Coal tar extracts are particularly helpful if you have scalp eczema or psoriasis as they help to suppress the over-production of skin cells.

Shampoos containing other antifungal agents (eg selenium sulphide or zinc pyrithione on its own) can control mild dandruff but many of these formulas are not that effective in my clinical experience. Their lack of efficacy is even alluded to in descriptions such as ‘no visible flakes from a distance of 2 feet with regular use’. I don’t know about you, but no visible flakes from two feet isn’t an attractive proposition. The best result is no visible flakes even when close up!

If the above approaches don’t solve your dandruff, then chances are you have seborrhoeic dermatitis, so move on to using a ketoconazole anti-fungal shampoo, as detailed below.

Treating seborrhoeic dermatitis

At one time, shampoos containing the antifungal agent, ketoconazole, were only available on prescription. Now, they are more easily accessible and in almost all cases will quickly eradicate scalp yeasts. Ketoconazole works by blocking the ability of Malassezia yeasts to make ergosterol – an important building block of fungal cell walls.

My go-to treatment for seborrhoeic dermatitis and problem dandruff is Nizoral 2% Shampoo, which is virtually odourless and has an attractive pink tint. Nizoral shampoo contains ketoconazole which  has almost magical results against Malassezia yeasts and seborrhoea. Wash your hair, gently massaging the shampoo into your scalp, and leave on for 5 minutes before rinsing. The only down-side is that in the UK, the bottles are soooo tiny – just 60ml each. This means they run out quickly.In the US, bottle sizes are larger at 125ml (4oz) and 200ml (7oz) sizes but the strength is reduced at 1% ketoconazole for over-the-counter use.

When applied topically to the scalp, ketoconazole in Nizoral shampoo is not significantly absorbed, and according to the patient information leaflet, there are no known risks associated with using Nizoral shampoo during pregnancy or breastfeeding (but do check with your own doctor first).

At first, you use Nizoral Shampoo twice a week for a month, by which time the build-up of flakes should have gone. Then use Nizoral once a week to prevent the dandruff returning. You can use a plant-based shampoo such as Natur Vital in between Nizoral treatments, as needed.

Dandruff home remedies

If you have a build-up of stubborn flakes that cling to the scalp, you can usually loosen them by gently rubbing with a tablespoon of argan oil, coconut oil, evening primrose oil or flaxseed oil before shampooing. This oil treatment helps to soothe sensitive skin and damp down inflammation. Then, brush your hair with a clean, natural-bristled brush (select a soft one if your scalp is tender) to remove the loosened crusts. If scales cling stubbornly, you can leave the oil on overnight, and wear a shower cap or turban to protect your pillow case. After a few treatments, most scales should have gone.

If your dandruff doesn’t clear up within two weeks of using Nizoral anti-fungal shampoo, or if inflammation is more widespread, consult your doctor. Seborrhoeic dermatitis in the eyebrows or elsewhere may need treatment with a combined antifungal/corticosteroid cream or other treatment.

Occasionally, dandruff is due to another skin problem such as psoriasis or ringworm affecting the scalp which needs to be properly diagnosed and treated.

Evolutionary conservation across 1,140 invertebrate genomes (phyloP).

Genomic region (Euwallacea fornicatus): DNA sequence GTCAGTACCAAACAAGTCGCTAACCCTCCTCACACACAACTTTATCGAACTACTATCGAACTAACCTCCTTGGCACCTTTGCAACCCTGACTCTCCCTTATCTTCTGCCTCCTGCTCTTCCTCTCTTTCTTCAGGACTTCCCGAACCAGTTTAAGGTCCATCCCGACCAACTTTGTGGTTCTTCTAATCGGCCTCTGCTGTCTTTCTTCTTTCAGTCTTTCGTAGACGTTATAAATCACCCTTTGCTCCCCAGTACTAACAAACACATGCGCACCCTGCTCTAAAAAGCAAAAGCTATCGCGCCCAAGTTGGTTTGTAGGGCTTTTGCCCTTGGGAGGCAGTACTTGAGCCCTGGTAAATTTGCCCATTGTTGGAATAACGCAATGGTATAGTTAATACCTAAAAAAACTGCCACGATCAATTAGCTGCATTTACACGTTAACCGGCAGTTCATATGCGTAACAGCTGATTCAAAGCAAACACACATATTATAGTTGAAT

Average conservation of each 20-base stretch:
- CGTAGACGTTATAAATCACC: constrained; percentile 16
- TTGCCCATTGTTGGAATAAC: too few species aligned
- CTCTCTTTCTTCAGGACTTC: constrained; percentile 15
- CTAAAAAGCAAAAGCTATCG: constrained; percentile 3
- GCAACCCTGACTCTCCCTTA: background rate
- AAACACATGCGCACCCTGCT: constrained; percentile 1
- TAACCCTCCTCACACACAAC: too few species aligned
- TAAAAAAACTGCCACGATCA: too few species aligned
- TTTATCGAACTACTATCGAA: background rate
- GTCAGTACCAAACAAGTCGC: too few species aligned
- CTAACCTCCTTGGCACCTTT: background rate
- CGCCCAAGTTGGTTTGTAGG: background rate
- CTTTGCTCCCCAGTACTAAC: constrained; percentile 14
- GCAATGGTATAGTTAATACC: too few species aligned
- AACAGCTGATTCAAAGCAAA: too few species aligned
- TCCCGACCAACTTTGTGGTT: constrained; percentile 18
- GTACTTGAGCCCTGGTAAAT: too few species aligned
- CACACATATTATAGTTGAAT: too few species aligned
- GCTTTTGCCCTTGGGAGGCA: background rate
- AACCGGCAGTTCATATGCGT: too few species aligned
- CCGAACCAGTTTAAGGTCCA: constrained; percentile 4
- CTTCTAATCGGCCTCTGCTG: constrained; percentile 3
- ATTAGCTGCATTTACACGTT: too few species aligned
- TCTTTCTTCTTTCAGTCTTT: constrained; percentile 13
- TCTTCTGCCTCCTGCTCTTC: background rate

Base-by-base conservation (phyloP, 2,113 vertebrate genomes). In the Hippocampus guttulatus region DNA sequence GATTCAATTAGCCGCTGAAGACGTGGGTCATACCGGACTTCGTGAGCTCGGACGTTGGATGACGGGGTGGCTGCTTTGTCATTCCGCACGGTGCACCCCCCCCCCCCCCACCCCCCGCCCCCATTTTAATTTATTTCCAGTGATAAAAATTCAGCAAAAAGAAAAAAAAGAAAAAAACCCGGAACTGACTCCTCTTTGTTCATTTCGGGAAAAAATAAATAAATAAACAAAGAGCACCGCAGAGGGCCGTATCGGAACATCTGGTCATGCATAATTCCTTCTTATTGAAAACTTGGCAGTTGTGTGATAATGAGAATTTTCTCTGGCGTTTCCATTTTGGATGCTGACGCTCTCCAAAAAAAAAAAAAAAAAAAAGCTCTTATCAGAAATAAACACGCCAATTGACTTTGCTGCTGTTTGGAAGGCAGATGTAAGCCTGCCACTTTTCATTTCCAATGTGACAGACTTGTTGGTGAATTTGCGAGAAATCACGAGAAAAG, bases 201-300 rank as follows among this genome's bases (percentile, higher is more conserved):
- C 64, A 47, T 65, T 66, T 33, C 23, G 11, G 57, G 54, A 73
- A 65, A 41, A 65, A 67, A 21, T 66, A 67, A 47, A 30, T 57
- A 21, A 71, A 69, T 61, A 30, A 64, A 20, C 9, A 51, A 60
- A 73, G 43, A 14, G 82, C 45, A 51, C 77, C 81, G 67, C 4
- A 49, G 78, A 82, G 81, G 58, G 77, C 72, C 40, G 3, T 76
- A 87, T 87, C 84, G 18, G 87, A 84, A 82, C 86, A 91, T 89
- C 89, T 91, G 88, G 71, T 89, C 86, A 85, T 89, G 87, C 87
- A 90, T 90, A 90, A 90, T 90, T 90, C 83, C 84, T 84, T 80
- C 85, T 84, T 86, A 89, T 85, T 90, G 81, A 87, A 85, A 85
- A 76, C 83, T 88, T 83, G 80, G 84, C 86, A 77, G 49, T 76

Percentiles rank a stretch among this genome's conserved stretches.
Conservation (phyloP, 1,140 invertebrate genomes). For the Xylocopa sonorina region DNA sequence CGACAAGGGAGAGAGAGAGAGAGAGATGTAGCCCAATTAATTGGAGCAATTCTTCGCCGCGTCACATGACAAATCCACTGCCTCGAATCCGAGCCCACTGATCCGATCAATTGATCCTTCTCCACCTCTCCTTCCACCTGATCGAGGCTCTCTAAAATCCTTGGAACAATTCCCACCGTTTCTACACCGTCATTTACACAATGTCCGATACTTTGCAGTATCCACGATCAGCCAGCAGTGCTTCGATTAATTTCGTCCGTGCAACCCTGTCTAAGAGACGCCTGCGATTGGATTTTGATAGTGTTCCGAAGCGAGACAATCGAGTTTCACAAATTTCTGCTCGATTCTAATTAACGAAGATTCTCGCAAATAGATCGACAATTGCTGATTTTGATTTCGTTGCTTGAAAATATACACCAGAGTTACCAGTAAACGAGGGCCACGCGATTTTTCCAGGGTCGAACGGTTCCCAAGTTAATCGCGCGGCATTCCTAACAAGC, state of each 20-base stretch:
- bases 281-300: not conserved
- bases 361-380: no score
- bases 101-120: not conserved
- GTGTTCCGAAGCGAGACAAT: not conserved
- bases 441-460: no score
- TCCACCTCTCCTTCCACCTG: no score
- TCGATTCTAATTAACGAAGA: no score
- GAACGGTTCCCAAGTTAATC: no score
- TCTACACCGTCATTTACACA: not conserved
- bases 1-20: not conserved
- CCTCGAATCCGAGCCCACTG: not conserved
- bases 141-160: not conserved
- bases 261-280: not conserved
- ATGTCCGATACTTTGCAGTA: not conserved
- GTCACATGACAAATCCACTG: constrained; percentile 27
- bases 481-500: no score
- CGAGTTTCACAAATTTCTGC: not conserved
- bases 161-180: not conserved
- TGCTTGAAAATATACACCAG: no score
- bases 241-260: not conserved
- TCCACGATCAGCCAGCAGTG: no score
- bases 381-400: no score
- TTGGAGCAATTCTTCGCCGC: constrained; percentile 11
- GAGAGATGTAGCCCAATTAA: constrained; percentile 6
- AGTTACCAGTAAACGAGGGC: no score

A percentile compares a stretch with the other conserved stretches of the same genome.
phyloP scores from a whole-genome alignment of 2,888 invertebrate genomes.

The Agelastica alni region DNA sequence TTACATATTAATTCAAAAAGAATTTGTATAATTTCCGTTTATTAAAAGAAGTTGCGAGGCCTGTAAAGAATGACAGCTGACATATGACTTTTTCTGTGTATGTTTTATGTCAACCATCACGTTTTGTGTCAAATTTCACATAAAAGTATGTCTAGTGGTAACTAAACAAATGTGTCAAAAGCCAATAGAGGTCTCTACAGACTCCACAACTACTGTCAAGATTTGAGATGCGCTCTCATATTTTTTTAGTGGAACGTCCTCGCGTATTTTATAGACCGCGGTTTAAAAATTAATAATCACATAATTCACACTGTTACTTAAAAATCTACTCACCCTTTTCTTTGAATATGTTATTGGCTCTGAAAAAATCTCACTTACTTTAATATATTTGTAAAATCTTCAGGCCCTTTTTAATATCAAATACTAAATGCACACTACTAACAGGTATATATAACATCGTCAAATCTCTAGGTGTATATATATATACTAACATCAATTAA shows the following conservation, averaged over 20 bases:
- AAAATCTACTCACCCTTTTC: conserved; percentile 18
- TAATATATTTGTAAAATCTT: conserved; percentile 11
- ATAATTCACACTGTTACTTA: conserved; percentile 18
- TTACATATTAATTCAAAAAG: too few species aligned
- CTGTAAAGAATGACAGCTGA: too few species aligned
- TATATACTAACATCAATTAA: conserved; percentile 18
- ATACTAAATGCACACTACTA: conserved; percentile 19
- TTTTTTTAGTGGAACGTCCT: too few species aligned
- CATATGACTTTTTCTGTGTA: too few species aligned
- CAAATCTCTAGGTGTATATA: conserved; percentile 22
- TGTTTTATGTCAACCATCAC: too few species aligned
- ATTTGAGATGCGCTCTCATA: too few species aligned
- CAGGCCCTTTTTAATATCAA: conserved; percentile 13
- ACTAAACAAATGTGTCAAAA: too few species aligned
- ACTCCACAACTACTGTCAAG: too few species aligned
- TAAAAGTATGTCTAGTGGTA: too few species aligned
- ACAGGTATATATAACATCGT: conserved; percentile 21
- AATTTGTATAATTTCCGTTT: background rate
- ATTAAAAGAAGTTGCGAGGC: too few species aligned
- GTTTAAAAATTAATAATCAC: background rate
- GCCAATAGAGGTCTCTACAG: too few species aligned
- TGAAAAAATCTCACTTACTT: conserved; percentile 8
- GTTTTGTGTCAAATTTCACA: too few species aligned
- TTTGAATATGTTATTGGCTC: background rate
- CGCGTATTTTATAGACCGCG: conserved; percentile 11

Nutritional approaches for flaky scalp conditions

To reduce inflammation, increase your intake of healthy fats by eating more nuts, seeds, oily fish, avocado and olive, rapeseed, hempseed or flaxseed oils, which will help to reduce dryness and combat excessive greasiness. I also recommend taking an evening primrose oil supplement to moisturise the skin from the inside.

Lack of certain vitamins and minerals can trigger a dry scaly scalp, especially lack of vitamin A (found in animal products, and formed from carotenoid pigments in yellow-orange fruit and vegetables), vitamin B2, vitamin B3 (found in wholegrains, green leafy vegetables and beans), vitamin C (eg berries, guava, pink grapefruit), biotin (eg oily fish, wholegrains, nuts), and the minerals iodine (marine fish, seaweed), manganese (green tea and other green leaves), selenium (eg Brazil nuts) and zinc (eg seafood, meat, wholegrains). Vitamin B6 also helps to prevent dandruff and is found in cereals, egg yolk and liver.

You may find that taking a multivitamin and mineral supplement will help – trial one for a month or two and see if you notice a difference. Click here to read my post on the best multivitamin supplements.

Foods to avoid if you have dandruff

Some foods promote inflammation and scaly scalp problems. Cut back on processed foods, margarines and omega-6 rich oils such as corn oil, safflower oil and sunflower oil. It will also help to avoid excess sugar by following a low-glycaemic diet. Some people find that avoiding cows’ milk products help – replace these with almond or soy milk products for two weeks to see if this reduces your scalp flaking. Ensure you obtain calcium from other sources such as wholegrains, broccoli and dark green leaves, however.

This same dietary advice is also valid if you have dandruff or seborrhoeic dermatitis.

Image credit: deagreez/bigstock; wikimedia;

author avatar
Dr Sarah Brewer ex-Medical Director (20 years)
Dr Sarah Brewer MSc (Nutr Med), MA (Cantab), MB, BChir, RNutr, MBANT, CNHC, Dip IoD qualified from Cambridge University with degrees in Natural Sciences, Medicine and Surgery. After working in general practice, she gained a master's degree in nutritional medicine from the University of Surrey. Sarah is a registered Medical Doctor, a registered Nutritionist and a registered Nutritional Therapist. She is an award winning author of over 70 popular self-help books and a columnist for Prima magazine. Her debut novel is White Powder Of Gold. Dr Sarah Brewer is a registered medical doctor, nutritionist, nutritional therapist and author of over 70 self-help books.